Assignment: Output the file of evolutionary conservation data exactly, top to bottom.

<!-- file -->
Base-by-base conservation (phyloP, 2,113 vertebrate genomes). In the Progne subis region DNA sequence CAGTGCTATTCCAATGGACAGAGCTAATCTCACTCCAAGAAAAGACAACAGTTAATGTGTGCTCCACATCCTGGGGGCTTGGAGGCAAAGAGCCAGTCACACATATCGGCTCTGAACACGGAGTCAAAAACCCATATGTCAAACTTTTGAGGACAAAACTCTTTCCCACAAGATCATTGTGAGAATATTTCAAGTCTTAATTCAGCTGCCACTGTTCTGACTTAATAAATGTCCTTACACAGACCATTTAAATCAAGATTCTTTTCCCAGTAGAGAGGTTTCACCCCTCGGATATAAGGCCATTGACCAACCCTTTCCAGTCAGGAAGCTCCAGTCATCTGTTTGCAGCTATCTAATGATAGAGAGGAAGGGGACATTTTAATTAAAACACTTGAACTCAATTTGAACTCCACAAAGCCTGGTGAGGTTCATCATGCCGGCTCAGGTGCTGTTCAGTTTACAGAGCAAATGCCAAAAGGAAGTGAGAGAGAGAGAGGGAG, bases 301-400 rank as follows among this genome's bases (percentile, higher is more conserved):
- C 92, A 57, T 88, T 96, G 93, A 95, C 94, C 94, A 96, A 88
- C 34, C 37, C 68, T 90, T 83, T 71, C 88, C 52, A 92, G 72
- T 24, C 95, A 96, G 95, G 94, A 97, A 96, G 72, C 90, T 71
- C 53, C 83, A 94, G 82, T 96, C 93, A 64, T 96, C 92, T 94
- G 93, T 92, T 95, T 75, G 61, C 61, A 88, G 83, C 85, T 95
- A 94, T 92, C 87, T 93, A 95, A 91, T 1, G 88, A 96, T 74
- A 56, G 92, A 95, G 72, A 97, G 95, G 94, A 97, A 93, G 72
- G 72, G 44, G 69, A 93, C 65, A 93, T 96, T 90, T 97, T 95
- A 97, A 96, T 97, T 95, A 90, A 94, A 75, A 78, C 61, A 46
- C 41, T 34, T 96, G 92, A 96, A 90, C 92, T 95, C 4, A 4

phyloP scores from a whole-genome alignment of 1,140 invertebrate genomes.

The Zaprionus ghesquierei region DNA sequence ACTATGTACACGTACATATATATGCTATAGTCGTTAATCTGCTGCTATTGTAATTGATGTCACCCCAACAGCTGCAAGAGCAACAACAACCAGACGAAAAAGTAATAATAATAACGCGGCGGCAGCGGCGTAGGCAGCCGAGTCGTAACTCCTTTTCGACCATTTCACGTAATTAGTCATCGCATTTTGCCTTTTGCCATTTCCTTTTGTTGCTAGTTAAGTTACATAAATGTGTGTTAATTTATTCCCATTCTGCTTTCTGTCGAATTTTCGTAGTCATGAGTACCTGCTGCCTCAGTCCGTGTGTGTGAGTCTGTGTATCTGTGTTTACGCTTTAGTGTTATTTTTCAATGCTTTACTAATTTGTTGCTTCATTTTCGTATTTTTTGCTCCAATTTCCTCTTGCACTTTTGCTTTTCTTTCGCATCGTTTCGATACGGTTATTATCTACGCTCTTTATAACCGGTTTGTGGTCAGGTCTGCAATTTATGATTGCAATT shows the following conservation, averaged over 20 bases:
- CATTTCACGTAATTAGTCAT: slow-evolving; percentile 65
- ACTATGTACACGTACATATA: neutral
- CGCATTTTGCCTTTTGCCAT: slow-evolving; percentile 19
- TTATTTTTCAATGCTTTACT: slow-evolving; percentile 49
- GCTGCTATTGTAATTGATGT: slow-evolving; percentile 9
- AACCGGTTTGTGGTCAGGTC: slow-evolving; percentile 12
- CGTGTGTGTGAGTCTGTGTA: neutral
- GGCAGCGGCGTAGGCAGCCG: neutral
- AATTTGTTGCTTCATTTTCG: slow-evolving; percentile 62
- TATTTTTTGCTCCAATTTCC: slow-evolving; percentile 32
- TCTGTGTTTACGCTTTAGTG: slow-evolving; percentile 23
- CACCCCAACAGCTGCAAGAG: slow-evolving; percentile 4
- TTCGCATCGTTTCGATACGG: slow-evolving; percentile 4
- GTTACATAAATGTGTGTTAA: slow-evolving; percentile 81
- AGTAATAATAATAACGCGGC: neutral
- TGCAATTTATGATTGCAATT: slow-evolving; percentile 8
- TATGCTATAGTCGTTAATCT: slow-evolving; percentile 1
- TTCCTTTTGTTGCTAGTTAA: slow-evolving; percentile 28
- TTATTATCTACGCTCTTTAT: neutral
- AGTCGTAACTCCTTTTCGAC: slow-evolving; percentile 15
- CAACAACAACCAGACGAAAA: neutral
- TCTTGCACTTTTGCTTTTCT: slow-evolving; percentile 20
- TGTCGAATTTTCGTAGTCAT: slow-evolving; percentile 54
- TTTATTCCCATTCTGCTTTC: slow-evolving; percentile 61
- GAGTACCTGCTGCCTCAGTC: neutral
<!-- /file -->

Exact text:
Base-by-base conservation (phyloP, 2,113 vertebrate genomes). In the Progne subis region DNA sequence CAGTGCTATTCCAATGGACAGAGCTAATCTCACTCCAAGAAAAGACAACAGTTAATGTGTGCTCCACATCCTGGGGGCTTGGAGGCAAAGAGCCAGTCACACATATCGGCTCTGAACACGGAGTCAAAAACCCATATGTCAAACTTTTGAGGACAAAACTCTTTCCCACAAGATCATTGTGAGAATATTTCAAGTCTTAATTCAGCTGCCACTGTTCTGACTTAATAAATGTCCTTACACAGACCATTTAAATCAAGATTCTTTTCCCAGTAGAGAGGTTTCACCCCTCGGATATAAGGCCATTGACCAACCCTTTCCAGTCAGGAAGCTCCAGTCATCTGTTTGCAGCTATCTAATGATAGAGAGGAAGGGGACATTTTAATTAAAACACTTGAACTCAATTTGAACTCCACAAAGCCTGGTGAGGTTCATCATGCCGGCTCAGGTGCTGTTCAGTTTACAGAGCAAATGCCAAAAGGAAGTGAGAGAGAGAGAGGGAG, bases 301-400 rank as follows among this genome's bases (percentile, higher is more conserved):
- C 92, A 57, T 88, T 96, G 93, A 95, C 94, C 94, A 96, A 88
- C 34, C 37, C 68, T 90, T 83, T 71, C 88, C 52, A 92, G 72
- T 24, C 95, A 96, G 95, G 94, A 97, A 96, G 72, C 90, T 71
- C 53, C 83, A 94, G 82, T 96, C 93, A 64, T 96, C 92, T 94
- G 93, T 92, T 95, T 75, G 61, C 61, A 88, G 83, C 85, T 95
- A 94, T 92, C 87, T 93, A 95, A 91, T 1, G 88, A 96, T 74
- A 56, G 92, A 95, G 72, A 97, G 95, G 94, A 97, A 93, G 72
- G 72, G 44, G 69, A 93, C 65, A 93, T 96, T 90, T 97, T 95
- A 97, A 96, T 97, T 95, A 90, A 94, A 75, A 78, C 61, A 46
- C 41, T 34, T 96, G 92, A 96, A 90, C 92, T 95, C 4, A 4

phyloP scores from a whole-genome alignment of 1,140 invertebrate genomes.

The Zaprionus ghesquierei region DNA sequence ACTATGTACACGTACATATATATGCTATAGTCGTTAATCTGCTGCTATTGTAATTGATGTCACCCCAACAGCTGCAAGAGCAACAACAACCAGACGAAAAAGTAATAATAATAACGCGGCGGCAGCGGCGTAGGCAGCCGAGTCGTAACTCCTTTTCGACCATTTCACGTAATTAGTCATCGCATTTTGCCTTTTGCCATTTCCTTTTGTTGCTAGTTAAGTTACATAAATGTGTGTTAATTTATTCCCATTCTGCTTTCTGTCGAATTTTCGTAGTCATGAGTACCTGCTGCCTCAGTCCGTGTGTGTGAGTCTGTGTATCTGTGTTTACGCTTTAGTGTTATTTTTCAATGCTTTACTAATTTGTTGCTTCATTTTCGTATTTTTTGCTCCAATTTCCTCTTGCACTTTTGCTTTTCTTTCGCATCGTTTCGATACGGTTATTATCTACGCTCTTTATAACCGGTTTGTGGTCAGGTCTGCAATTTATGATTGCAATT shows the following conservation, averaged over 20 bases:
- CATTTCACGTAATTAGTCAT: slow-evolving; percentile 65
- ACTATGTACACGTACATATA: neutral
- CGCATTTTGCCTTTTGCCAT: slow-evolving; percentile 19
- TTATTTTTCAATGCTTTACT: slow-evolving; percentile 49
- GCTGCTATTGTAATTGATGT: slow-evolving; percentile 9
- AACCGGTTTGTGGTCAGGTC: slow-evolving; percentile 12
- CGTGTGTGTGAGTCTGTGTA: neutral
- GGCAGCGGCGTAGGCAGCCG: neutral
- AATTTGTTGCTTCATTTTCG: slow-evolving; percentile 62
- TATTTTTTGCTCCAATTTCC: slow-evolving; percentile 32
- TCTGTGTTTACGCTTTAGTG: slow-evolving; percentile 23
- CACCCCAACAGCTGCAAGAG: slow-evolving; percentile 4
- TTCGCATCGTTTCGATACGG: slow-evolving; percentile 4
- GTTACATAAATGTGTGTTAA: slow-evolving; percentile 81
- AGTAATAATAATAACGCGGC: neutral
- TGCAATTTATGATTGCAATT: slow-evolving; percentile 8
- TATGCTATAGTCGTTAATCT: slow-evolving; percentile 1
- TTCCTTTTGTTGCTAGTTAA: slow-evolving; percentile 28
- TTATTATCTACGCTCTTTAT: neutral
- AGTCGTAACTCCTTTTCGAC: slow-evolving; percentile 15
- CAACAACAACCAGACGAAAA: neutral
- TCTTGCACTTTTGCTTTTCT: slow-evolving; percentile 20
- TGTCGAATTTTCGTAGTCAT: slow-evolving; percentile 54
- TTTATTCCCATTCTGCTTTC: slow-evolving; percentile 61
- GAGTACCTGCTGCCTCAGTC: neutral